In the above image, take note of the line
dV/dt being much less than dVin/dt as a condition. I once asked a question about Integrators. I understand both the above image and my earlier question on integrators well enough (I think).
A later section of the book in the frequency domain (above) references image 1.14 when it says "we can restate the earlier time domain condition for its proper operation (Vout being much less than Vin). I understand what follows when it mentions the 3dB point. My question specifically relates to finding the condition ....
Vout being much less than Vin
I do not see this in the section on differentiators. If anything, I see the condition of dV/dt being much less than dVin/dt in section 1.14. Vout as a condition, being much less than Vin was in an earlier section on integerators, not differentiators, which states their rates of change.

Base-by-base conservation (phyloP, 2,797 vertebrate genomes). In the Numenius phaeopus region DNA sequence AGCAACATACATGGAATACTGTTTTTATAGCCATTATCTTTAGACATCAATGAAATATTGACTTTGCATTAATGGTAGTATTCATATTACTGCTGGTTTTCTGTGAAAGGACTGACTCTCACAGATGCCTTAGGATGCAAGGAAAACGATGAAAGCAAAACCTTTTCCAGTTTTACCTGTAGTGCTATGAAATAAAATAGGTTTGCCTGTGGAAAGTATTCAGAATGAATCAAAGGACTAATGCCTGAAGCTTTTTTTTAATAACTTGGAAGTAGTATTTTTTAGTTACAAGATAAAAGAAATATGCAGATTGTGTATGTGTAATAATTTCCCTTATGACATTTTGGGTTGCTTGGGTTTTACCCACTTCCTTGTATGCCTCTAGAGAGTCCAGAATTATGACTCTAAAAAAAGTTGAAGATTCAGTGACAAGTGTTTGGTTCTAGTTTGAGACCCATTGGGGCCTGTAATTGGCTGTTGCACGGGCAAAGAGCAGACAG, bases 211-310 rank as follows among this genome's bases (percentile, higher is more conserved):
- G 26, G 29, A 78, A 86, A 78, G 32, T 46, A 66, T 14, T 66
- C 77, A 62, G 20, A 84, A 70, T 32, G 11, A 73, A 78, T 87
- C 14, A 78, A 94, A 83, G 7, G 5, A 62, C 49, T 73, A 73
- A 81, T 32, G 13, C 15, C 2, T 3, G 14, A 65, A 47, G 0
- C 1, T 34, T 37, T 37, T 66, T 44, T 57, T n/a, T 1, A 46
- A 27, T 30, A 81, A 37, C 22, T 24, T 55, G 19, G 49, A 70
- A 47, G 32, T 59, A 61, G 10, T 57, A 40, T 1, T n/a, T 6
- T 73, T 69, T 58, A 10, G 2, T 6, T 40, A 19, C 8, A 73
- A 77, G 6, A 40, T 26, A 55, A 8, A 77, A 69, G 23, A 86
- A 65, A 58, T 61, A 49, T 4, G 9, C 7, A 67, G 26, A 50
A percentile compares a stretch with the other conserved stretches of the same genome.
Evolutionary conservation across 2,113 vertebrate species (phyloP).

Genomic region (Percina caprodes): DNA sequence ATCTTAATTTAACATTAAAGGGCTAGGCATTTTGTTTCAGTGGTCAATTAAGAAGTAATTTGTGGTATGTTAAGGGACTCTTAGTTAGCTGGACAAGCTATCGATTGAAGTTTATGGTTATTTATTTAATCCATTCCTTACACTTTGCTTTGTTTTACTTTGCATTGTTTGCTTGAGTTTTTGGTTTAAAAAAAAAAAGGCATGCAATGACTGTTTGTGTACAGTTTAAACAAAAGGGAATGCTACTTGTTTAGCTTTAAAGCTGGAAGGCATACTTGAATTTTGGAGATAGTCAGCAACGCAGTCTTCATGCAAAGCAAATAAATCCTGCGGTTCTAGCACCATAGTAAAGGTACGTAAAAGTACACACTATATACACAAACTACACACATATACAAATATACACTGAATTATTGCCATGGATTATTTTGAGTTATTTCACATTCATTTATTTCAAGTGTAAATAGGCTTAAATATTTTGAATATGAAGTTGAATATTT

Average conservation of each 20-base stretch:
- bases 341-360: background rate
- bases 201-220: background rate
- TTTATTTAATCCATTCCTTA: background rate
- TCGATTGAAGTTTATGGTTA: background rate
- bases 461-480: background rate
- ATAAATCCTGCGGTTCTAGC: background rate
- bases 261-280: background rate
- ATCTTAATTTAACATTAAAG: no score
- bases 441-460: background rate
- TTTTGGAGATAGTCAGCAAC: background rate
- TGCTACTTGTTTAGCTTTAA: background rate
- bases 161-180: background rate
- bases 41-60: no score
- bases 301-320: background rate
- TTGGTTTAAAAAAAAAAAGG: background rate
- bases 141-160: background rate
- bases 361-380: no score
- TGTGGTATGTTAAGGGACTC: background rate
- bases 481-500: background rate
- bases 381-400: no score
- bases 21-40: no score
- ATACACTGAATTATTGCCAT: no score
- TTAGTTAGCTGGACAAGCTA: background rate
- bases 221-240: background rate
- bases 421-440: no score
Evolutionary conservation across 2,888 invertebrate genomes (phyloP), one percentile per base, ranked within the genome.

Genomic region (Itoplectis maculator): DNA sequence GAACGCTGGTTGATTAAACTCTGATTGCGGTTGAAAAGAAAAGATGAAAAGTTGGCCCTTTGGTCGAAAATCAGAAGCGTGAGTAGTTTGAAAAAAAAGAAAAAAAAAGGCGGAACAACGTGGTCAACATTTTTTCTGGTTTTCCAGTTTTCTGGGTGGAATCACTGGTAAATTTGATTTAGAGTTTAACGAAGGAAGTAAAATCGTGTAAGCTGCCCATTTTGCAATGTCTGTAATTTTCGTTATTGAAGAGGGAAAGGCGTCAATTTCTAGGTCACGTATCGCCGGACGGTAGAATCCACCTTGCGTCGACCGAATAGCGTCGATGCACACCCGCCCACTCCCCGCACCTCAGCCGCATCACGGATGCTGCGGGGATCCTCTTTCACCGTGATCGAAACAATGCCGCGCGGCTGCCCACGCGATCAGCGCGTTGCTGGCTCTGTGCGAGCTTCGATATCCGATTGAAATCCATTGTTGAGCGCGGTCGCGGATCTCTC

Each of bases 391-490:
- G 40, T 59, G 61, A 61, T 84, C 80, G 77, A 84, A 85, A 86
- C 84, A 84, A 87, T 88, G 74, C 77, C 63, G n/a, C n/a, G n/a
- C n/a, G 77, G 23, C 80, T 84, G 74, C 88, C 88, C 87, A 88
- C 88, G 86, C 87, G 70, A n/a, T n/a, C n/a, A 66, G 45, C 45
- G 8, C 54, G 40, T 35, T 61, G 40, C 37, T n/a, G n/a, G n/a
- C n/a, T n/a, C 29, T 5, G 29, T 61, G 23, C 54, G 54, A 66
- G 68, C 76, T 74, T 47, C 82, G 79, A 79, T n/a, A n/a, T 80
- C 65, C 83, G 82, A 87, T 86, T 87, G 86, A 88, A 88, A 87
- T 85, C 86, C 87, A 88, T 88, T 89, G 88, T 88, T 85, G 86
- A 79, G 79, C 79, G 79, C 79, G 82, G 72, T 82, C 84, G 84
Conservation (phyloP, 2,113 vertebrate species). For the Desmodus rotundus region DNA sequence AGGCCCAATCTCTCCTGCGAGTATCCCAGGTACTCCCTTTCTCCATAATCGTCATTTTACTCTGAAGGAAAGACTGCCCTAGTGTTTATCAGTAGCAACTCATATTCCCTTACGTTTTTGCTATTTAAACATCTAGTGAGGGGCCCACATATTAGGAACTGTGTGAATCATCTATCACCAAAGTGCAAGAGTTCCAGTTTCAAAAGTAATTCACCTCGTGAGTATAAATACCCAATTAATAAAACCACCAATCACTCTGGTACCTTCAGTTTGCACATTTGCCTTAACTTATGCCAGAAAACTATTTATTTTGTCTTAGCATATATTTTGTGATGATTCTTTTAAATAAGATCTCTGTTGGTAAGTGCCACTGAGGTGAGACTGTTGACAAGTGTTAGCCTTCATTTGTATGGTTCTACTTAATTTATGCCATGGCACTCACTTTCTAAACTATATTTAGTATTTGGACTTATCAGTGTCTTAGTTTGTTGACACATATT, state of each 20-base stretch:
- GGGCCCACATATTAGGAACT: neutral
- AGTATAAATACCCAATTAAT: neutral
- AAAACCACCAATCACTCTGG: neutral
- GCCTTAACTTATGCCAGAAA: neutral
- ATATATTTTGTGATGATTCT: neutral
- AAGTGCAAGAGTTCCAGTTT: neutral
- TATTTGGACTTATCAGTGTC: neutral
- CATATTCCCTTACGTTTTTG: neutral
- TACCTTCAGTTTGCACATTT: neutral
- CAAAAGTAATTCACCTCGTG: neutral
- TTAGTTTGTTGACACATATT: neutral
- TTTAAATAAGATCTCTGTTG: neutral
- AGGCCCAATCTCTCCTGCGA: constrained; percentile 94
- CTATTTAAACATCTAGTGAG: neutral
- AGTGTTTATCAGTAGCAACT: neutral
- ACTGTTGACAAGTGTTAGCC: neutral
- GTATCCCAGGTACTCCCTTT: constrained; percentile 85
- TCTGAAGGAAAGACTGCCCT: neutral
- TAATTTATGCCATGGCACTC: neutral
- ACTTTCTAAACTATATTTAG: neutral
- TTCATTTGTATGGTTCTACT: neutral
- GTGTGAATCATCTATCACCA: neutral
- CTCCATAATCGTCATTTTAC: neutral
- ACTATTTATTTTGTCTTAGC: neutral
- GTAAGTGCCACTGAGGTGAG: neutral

Can someone point out where the book finds the required conditon Vout being much less than Vin in section 1.14? I suppose that if the condition on their derivatives...dV/dt being much less than dVin/dt is met then necessarily, Vout being much less than Vin is also met, though in a differentiator, Vout can go negative while Vin remains positive. (high to low transition). Is this statement referencing magnitudes? Basically, I am trying to find how the above line on the condition for a high pass filter, which basically is an RC differentiator, is referenced in section 1.14. I am not able to find the exact wording or convert the meanings/statements properly. Can one necessarily state that a relation on the derivatives of V and Vin transfers to their functions?Thanks.